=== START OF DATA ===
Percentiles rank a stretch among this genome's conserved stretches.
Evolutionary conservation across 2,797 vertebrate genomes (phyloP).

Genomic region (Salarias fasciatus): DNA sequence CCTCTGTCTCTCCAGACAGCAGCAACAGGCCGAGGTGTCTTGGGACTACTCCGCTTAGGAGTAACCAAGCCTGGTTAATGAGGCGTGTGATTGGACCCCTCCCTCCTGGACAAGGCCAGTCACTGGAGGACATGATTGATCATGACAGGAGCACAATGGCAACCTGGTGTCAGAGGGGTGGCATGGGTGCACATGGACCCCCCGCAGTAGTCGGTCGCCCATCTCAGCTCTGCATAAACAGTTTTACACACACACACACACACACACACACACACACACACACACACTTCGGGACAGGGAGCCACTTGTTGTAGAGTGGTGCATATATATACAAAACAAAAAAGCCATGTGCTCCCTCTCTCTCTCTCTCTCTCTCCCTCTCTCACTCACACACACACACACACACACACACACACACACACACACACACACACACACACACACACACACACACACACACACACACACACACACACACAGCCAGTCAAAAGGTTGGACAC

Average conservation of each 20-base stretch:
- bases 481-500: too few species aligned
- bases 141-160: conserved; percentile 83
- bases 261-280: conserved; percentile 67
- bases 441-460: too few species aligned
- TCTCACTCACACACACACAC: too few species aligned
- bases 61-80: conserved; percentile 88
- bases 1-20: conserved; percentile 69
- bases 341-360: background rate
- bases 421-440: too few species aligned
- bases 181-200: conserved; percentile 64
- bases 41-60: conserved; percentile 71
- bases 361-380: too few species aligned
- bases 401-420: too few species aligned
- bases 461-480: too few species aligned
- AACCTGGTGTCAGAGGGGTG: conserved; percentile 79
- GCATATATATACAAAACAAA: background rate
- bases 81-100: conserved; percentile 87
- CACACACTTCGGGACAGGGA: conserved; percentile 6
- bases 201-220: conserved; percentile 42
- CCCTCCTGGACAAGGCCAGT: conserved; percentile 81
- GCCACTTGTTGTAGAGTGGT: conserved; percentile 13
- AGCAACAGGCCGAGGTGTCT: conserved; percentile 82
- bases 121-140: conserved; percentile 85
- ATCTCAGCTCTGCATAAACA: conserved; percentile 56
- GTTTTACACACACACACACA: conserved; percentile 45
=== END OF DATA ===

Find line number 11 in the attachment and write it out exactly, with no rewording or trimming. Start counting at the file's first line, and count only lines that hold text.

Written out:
- bases 1-20: conserved; percentile 69